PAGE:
Transmetropolitan (1997)

Warren Ellis & Darick Robertson

Over 10 volumes between 1997-2002 Warren Ellis and Darick Robertson developed a Mike Judge like absurdist yet eerily prescient dystopian future. The anti-hero protagonist of their world is Spider Jerusalem. Spider is a chaos agent gonzo journalist who is a mix of the drug fuelled passion of Hunter S Thomson tempered with the arch narration of Renton from Trainspotting.

Ellis and Robertson foresee the idea of celebrity presidency, populist religion and the manipulation and subversion of journalism. They incorporate and invent sci-fi tropes. flat,800x800,070,fThe creators also foresee and explore the mobilisation of movements such as trans-gender rights emerging as important distinct causes rather than small parts of larger struggles. Written in 1997, the writers could easily have used these fringe groups and the idea of identity struggle for cheap laughs but, instead, continually work hard for moments of humour while also providing pathos and closure in the various story arcs and overarching tale of Spider. The character of Spider is written  in such a way that he manages to walk a line of being heavily drug afflicted, dry and extremely cynical but also instinctively compassionate.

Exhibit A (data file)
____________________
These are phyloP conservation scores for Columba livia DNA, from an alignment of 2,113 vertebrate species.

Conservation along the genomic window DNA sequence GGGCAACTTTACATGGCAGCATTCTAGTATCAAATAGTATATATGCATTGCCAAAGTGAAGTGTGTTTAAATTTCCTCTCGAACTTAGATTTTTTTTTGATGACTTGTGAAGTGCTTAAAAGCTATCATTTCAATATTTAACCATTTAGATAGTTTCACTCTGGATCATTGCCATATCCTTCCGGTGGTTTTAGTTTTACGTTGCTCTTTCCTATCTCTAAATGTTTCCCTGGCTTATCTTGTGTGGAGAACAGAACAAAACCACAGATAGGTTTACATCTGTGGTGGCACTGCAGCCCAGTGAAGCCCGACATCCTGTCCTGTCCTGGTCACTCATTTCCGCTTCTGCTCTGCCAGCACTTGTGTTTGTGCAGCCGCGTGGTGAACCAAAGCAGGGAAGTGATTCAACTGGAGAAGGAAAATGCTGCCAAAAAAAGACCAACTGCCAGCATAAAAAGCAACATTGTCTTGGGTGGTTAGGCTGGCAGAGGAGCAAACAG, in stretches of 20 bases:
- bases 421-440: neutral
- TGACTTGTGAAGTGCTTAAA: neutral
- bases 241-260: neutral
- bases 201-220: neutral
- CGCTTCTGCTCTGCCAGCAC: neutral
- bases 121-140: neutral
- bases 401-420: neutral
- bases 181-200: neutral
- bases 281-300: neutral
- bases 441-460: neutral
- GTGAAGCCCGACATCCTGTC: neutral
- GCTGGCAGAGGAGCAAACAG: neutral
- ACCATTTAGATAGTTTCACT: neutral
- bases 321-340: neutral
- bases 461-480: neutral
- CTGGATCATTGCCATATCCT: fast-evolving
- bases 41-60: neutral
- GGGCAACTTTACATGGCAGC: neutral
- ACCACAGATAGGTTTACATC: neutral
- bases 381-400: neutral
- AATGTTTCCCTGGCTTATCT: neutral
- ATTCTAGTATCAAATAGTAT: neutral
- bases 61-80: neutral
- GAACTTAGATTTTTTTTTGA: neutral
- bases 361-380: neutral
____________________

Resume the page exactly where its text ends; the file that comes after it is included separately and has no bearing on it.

Special mention must be made of the art. I often skim over artwork in comics but the art of Darick Robertson demands attention. Robertson’s art is visceral and fun, and is often riddled with Easter eggs, gags, and messages within the densely populated crowd scenes. He consistently goes the extra yard to be creative and provide a fully populated and organic feeling environment. Transmetropolitan from start to finish is fully realised and bitingly satirical. It remains the most intensely passionate and truly enraged graphic novel I’ve read.

 

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The Facade of 160-162 Bourke St, Melbourne. Currently the home of the Korean restaurant White Tomato. The buiding is neighboured by art deco and 70’s buildings far higher. The facade (including the paintwork) has heritage protection “for its potential to contain historical archaeological remains associated with the settlement and growth of early Melbourne”. The property was last sold in 1986 for $1700. It’s estimated value now exceeds $3m.